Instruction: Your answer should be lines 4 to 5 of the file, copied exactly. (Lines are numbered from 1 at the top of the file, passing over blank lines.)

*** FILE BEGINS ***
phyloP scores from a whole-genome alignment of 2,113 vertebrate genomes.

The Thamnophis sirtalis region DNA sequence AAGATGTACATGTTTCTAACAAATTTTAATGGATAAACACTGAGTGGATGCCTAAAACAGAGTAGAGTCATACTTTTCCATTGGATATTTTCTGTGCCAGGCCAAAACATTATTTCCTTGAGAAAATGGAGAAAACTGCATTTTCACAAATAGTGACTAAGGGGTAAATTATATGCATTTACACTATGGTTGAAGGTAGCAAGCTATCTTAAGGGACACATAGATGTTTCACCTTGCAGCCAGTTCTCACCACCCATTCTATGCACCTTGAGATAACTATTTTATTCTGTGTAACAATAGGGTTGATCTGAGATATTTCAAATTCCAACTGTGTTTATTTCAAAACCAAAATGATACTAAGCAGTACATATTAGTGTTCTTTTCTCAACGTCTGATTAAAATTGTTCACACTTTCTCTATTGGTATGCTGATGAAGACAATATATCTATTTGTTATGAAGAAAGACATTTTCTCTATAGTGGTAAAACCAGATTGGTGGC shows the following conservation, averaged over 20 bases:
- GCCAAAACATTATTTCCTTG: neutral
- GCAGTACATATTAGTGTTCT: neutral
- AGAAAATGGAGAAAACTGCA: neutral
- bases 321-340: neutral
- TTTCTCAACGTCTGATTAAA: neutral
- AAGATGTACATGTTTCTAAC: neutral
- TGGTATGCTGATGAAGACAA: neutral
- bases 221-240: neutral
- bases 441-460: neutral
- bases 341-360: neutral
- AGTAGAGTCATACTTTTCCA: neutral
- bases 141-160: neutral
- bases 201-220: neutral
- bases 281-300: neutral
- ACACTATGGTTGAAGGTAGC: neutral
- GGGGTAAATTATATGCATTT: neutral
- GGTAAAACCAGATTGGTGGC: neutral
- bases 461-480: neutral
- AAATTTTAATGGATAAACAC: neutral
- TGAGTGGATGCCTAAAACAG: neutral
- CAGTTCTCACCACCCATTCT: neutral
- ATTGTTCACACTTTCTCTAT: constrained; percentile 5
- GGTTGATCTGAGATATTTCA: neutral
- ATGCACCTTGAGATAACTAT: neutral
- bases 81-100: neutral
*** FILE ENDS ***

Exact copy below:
- GCAGTACATATTAGTGTTCT: neutral
- AGAAAATGGAGAAAACTGCA: neutral